… and the sea invaded the night
di Lucy Watson
In the video … and the sea invaded the night included in the project “Painting in a photograph”, each scene is meticulously composed. Manfredi ensures the focus of the “set” is skilfully balanced so that neither painting nor photograph becomes a mere backdrop to the other. Manfredi uses the same painting repeatedly throughout each series of “scene changes”; its silent stillness becomes a permanent and inescapable presence in contrast to the “theatre” of everyday life played out before it. We open in “Red Vision”, a bleak hovel, where an elderly peasant woman looks out at the viewer as if to question what place this austere painting could have in her home or for that matter her life. When the painting appears again, it is in a morgue. Yet the work hangs beautifully here, the colour of blood, and cruelly proportionate with the white slabs; there is no person to question its presence in this place. The painting in “Infinite Message”, again uncompromisingly symmetrical, looms above the every day scenes. The only obvious connection between it and the world outside are the primary yellows reflected in the sofa in the living room, the mechanics’ overalls in the garage and the naked electric light above the chapel altar. So with each piece commences a narrative the meanings of which seem destined to be perpetually argued; the more we try to make sense of the relationship of the painting and its environment, the more unfathomable it seems to become. This seems particularly true in “Green surface”, where the viewer becomes voyeur to a private trauma shared by two girls and to which only the painting is silent witness. We are offered just a glimpse or “still” of the scene, the painting hanging above immutable and permanent, heightening our perceptions of time passing, regardless of mortal life affected by change and circumstance.
Yet, as in all great tragic dramas, when we begin to feel overwhelmed by the gravity of it all, Manfredi allows the viewer some welcome comic relief, and this he manages with a flare of artistic genius. None of the “shock” antics of contemporary art in the past decade have so far made as memorable an impression on me as the concluding piece to this series. Indecorously dropping his work to carpet level, Manfredi makes it play mirror to a woman’s legs.
As the scenes of the “play” continue in each photograph, the tension mounts again as the painting assumes an almost iconographic status beyond human contact. It is only on one occasion that someone actually acknowledges its presence, and that is by a child. “Travel into Memory” seems to suggest that, as we grow older, our accumulative experience and knowledge, eclipses our ability to “see” beyond reality. In part two, the painting lies partly obscured in a shadowy interior, images of the Madonna and child are visible among a vast clutter of discarded toys. Could this image symbolise our adulthood, devoid of the unquestioning beliefs and imagination that is so much a part of a child’s existence?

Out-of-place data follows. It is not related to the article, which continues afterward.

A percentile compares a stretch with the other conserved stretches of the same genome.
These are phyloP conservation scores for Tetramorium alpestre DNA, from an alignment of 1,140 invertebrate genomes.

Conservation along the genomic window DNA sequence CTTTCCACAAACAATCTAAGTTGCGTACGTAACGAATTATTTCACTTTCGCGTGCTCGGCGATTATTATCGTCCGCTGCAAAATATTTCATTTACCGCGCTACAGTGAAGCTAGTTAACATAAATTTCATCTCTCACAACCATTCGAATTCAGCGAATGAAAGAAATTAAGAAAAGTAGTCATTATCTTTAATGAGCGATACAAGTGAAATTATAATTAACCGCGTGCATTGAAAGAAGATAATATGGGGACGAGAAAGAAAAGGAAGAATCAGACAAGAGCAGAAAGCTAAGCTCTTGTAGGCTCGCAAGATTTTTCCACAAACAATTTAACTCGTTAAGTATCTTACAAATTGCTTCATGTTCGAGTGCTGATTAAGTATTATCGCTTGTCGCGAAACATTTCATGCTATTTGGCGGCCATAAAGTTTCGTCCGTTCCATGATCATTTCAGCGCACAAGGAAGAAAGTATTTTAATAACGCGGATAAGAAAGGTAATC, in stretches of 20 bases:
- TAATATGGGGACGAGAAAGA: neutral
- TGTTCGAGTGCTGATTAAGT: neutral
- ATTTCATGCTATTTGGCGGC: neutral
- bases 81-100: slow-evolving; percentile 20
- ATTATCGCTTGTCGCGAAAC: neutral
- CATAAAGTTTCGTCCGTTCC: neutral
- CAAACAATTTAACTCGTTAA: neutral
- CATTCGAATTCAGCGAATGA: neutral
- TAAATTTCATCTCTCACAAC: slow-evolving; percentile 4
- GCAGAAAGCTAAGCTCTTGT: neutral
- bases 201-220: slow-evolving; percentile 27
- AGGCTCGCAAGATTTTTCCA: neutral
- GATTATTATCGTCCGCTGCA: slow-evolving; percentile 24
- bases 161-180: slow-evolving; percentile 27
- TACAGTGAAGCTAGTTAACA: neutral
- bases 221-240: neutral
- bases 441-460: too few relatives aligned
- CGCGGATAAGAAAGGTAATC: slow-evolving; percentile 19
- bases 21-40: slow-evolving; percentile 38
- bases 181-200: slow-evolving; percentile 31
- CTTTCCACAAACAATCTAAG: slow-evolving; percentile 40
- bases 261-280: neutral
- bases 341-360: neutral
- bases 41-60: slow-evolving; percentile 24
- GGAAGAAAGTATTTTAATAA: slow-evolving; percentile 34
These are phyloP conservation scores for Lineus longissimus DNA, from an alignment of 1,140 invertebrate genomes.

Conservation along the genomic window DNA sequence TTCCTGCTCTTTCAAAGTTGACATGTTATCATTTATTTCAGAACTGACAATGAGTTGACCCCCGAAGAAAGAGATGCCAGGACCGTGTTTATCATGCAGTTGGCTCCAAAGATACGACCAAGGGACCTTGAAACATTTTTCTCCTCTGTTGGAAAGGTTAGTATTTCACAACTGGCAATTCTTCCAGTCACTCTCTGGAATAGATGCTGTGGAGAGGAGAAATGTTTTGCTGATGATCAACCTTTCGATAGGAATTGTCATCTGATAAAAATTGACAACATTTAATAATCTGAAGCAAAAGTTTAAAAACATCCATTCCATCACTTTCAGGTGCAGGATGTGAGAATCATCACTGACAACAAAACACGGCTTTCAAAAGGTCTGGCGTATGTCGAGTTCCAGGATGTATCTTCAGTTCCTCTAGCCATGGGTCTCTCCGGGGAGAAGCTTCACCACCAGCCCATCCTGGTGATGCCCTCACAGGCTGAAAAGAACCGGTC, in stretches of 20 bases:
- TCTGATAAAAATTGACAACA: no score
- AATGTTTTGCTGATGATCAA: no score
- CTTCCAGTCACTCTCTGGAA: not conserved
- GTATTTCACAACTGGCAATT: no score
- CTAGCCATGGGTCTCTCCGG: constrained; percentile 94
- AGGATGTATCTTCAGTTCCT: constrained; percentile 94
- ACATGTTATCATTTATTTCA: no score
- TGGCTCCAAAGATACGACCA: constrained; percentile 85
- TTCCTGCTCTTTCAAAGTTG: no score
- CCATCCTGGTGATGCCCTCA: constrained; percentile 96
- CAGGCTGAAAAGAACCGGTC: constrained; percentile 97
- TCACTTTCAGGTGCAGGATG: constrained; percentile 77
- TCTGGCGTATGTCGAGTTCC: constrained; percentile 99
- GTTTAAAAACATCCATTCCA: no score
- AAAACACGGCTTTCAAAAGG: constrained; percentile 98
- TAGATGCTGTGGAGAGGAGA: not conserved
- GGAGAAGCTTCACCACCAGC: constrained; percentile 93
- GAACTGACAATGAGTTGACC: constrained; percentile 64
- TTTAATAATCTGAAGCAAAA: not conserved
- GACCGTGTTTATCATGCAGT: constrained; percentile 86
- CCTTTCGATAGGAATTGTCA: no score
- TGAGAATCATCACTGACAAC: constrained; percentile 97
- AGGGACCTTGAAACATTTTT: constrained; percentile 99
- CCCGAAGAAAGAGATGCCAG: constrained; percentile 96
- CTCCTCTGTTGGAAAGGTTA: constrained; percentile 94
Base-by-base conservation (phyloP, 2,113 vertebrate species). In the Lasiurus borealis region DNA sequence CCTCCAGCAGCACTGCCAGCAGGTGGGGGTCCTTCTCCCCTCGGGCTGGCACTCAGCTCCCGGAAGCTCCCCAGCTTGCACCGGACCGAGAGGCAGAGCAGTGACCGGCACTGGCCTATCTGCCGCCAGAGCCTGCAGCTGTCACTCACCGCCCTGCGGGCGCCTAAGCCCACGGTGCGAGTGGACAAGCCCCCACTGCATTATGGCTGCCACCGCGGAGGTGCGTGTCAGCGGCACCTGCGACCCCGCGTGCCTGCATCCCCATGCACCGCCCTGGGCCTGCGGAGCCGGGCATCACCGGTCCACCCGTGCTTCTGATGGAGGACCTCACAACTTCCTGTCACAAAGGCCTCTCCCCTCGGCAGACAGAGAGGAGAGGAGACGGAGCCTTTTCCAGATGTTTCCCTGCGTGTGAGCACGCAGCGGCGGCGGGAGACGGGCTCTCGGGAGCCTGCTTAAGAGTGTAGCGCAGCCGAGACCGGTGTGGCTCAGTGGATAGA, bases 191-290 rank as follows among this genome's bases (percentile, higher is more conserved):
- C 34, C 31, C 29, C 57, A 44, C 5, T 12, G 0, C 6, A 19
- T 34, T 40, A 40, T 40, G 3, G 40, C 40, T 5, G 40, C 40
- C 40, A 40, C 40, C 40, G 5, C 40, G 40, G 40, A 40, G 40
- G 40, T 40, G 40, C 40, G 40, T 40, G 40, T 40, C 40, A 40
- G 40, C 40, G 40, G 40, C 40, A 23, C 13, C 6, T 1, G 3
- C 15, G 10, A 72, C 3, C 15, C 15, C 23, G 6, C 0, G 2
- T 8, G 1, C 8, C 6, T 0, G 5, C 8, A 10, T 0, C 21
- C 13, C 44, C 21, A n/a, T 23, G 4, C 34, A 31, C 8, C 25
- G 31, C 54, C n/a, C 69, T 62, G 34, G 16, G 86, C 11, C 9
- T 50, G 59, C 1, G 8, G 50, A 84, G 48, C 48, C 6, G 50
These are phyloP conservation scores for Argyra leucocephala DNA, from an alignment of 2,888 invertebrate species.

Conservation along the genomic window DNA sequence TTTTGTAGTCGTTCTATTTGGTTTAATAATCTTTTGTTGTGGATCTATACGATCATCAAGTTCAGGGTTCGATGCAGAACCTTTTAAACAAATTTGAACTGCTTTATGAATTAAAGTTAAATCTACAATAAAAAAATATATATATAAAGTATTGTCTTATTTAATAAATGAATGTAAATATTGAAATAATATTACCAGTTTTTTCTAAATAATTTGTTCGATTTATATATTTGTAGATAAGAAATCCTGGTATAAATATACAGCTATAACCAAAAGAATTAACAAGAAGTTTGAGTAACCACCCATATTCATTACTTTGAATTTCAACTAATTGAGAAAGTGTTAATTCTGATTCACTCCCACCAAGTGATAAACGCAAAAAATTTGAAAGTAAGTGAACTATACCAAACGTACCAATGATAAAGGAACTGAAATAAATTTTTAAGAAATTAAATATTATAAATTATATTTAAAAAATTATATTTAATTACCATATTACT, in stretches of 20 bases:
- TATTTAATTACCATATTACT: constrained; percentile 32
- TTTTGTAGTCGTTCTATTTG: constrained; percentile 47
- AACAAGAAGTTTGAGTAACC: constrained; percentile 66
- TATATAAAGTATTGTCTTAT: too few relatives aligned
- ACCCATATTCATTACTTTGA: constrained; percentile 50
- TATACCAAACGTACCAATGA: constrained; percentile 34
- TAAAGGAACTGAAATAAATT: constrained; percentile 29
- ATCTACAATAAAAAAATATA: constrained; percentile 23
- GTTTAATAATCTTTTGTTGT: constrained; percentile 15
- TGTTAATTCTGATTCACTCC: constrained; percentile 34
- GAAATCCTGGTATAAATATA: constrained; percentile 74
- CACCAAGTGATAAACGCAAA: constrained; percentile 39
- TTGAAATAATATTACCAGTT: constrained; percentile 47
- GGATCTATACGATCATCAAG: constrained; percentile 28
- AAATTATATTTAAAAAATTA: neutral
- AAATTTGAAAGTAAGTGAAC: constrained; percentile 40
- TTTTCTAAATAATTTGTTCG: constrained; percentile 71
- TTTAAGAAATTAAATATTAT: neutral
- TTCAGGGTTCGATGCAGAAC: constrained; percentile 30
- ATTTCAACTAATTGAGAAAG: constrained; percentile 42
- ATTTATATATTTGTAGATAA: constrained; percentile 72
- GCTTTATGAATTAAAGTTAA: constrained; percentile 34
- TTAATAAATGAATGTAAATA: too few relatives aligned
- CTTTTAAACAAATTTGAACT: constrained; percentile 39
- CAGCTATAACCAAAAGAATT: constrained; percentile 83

We follow on into the bedroom and into the final series. The painting unsettles the mood here by focusing our attention on the raw sexuality that permeates the scene and an accompanying sense of ‘loss of innocence’. Again the viewer turns voyeur, having arrived too late and missed the action, all we witness is a woman on the point of leaving; the painting, present throughout, reveals nothing. We must use our imagination to fill the void and complete the story for ourselves, as the painting above the bed ensures we sense something beyond the human experience depicted.
It is left to ask whether Manfredi succeeds in his objective in closing the distance between his art and real life? I feel the argument crystallises in the final piece of “Absolute silence”. The ideals of abstract minimalism become like jetsam floating on the incoming tide going nowhere; or could it now in its new context, like a raft cast out to sea, become a symbol of embarkation and voyage to different places or to numerous and various paths of discovery? There is one thing though of which we can be certain. By radically reinventing his art, Manfredi achieves a unique symbiosis between the prosaic and the sublime. One cannot exist without the other. To remove the painting from the scene, all sense of enigma evaporates, seeing the painting alone on the gallery wall and it becomes remote once more, speaking only to a cultural elite. This work now speaks not just more about the artist’s own life, but our life, in all its ordinary and extraordinary manifestations. Ultimately, Manfredi humanises his work, but maybe in a more ways than he intended, by ensuring that when we move on, it remains with us.
Lucy Watson is Museum Collection Administrator
at Central Saint Martins College of Art, London